Problem of gender biased language in education and textbooks has been an important however a less privileged debate over past. There has been little focus on this issue since the researchers and educationists have focused more on gender bias and discrimination issues which direct in nature while, gender bias issues in textbooks and languages is of an invisible nature. Most of the research so far has focused on equal education opportunities irrespective of gender groups and more precisely have focused on female education to help them bring at par with the male folks. However, there are still examples of recent researches pointing towards the gender bias in language of education i.e. textbooks and classroom contents. Blumberg (2008 a) identified gender bias in textbooks to be a globally significant issue that hurdles gender equality in education. He argued that 80% of classroom time is spent with textbooks which contribute to lowering the role of females, promoting gender stereotyping and underrepresentation of females. Blumberg (2008 b) analyzed an analysis of gender disparity issues in Syria, India, and Romania and came up with the conclusion that when literacy rates of two genders are compared, the three countries are different, however, when it comes to the use of gender biased language in the textbooks, all the three countries show the same male biased language in the textbooks. Blumberg further added that United States of America has put enormous funding to eliminate gender bias in textbooks since 1970’s even before the inception of Article IX, however it has not yet effectively eliminated it. The struggles have been successful in eliminating the sexism from the textbooks but have failed to improve the role of woman within these books. However, they still consider it as a win against gender bias. Similarly, Brugeilles and Cromer (2009) also found the same phenomenon of gender bias within textbooks around several countries of the world and concluded that despite struggles it has not been yet eliminated effectively. Sadker and Zittleman (2003) analyzed 27 teacher education books published over three years (1998-2001) and found that gender related content was less than 8%. All these findings show how gender bias is rooted into the educational content and how adversely it can affect the ignored gender folk, because textbooks cover major part of the educational achievement and have permanent psychological impacts on the readers and learners thus promoting stereotyped and gender-biased patterns among the nations.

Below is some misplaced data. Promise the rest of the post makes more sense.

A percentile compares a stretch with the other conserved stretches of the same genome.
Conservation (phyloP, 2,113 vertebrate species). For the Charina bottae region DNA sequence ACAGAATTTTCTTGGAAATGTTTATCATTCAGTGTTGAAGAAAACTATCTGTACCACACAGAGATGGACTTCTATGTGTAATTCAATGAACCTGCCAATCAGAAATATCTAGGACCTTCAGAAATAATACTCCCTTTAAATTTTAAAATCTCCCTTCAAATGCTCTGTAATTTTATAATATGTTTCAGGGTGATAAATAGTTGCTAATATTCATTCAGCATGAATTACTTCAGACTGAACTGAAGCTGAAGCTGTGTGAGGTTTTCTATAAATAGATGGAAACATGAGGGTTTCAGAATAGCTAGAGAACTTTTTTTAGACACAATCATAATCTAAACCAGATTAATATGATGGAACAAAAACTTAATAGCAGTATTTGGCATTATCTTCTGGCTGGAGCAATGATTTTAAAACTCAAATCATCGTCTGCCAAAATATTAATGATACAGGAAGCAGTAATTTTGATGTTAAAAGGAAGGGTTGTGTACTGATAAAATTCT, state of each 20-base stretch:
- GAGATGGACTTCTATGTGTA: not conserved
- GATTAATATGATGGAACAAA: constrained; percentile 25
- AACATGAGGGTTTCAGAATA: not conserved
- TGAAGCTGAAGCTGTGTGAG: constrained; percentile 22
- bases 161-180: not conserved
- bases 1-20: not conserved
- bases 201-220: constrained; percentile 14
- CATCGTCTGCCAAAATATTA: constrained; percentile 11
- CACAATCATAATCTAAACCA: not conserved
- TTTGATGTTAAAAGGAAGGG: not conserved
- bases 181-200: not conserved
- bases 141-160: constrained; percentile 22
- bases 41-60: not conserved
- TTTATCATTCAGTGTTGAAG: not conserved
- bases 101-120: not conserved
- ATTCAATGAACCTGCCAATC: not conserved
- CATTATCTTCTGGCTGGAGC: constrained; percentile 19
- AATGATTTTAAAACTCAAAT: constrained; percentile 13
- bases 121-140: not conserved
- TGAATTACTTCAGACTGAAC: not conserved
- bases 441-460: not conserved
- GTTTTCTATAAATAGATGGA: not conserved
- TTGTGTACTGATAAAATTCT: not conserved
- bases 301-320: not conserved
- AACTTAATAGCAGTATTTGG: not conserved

Questions and Answers on Title IX and sexual violence (2011) stated that many of the gender discrimination issues have been further explained and institutions have been directed to facilitate students by providing explanations in different languages, helping foreign students’ in case of harassment cases etc.

The wording and theme of Title IX obviously presents the intentions that this act was introduced to eliminate any kind of gender discrimination, in high school, college and university education, which may cause to hurdle enjoying equal opportunity rights to education among all genders. Since use of gender biased language in class instruction and textbooks as well as gender biased roles as contained in majority of the text books for decades represent the same situation that females are being deprived of equal opportunity to be represented in the textbooks and their achievements are less focused. This scenario calls for further amendments in Title IX to include gender bias in language as a significant issue. However, Title IX till now has no amendments regarding the use of gender biased language in textbooks and language of instruction used in classroom. The reason for ignorance to this particular focus is the fact that gender bias in language of higher education has remained invisible to many of the concerned. Blumberg (2008) also terms this issue as invisible yet significant because of its negative impacts on the role of females in the global as well as local context.

Since language not only represents a thinking, but it also guides the thinking and behavior of listeners, readers, and writers, therefore there is a need to emphasize on educational institutions to use language with very high degree of precision. Therefore, researchers and policy makers should come up with new amendments, to address the issues of gender bias with respect to language at the top priority and make sure that none of the two genders are ignored or discriminated in this regard. This will provide an opportunity to enhance the thinking and behavior of school, college and higher education learners as well as teachers. More importantly, Article IX must clearly state that use of gender biased language at any level in any educational institution must be eliminated and any such cases if reported must be dealt with strictly and effectively to take this dilemma out of education sector. In fact, Article IX is complete in all respects in terms of its statement and meaning, however, the various aspects of gender-based discrimination need further clarification and elaboration, and educators, textbook developers, and educational administrators need to be trained and made aware of this invisible issue. Thus, it can be clearly concluded that the problems are at the level of implementation of Article IX.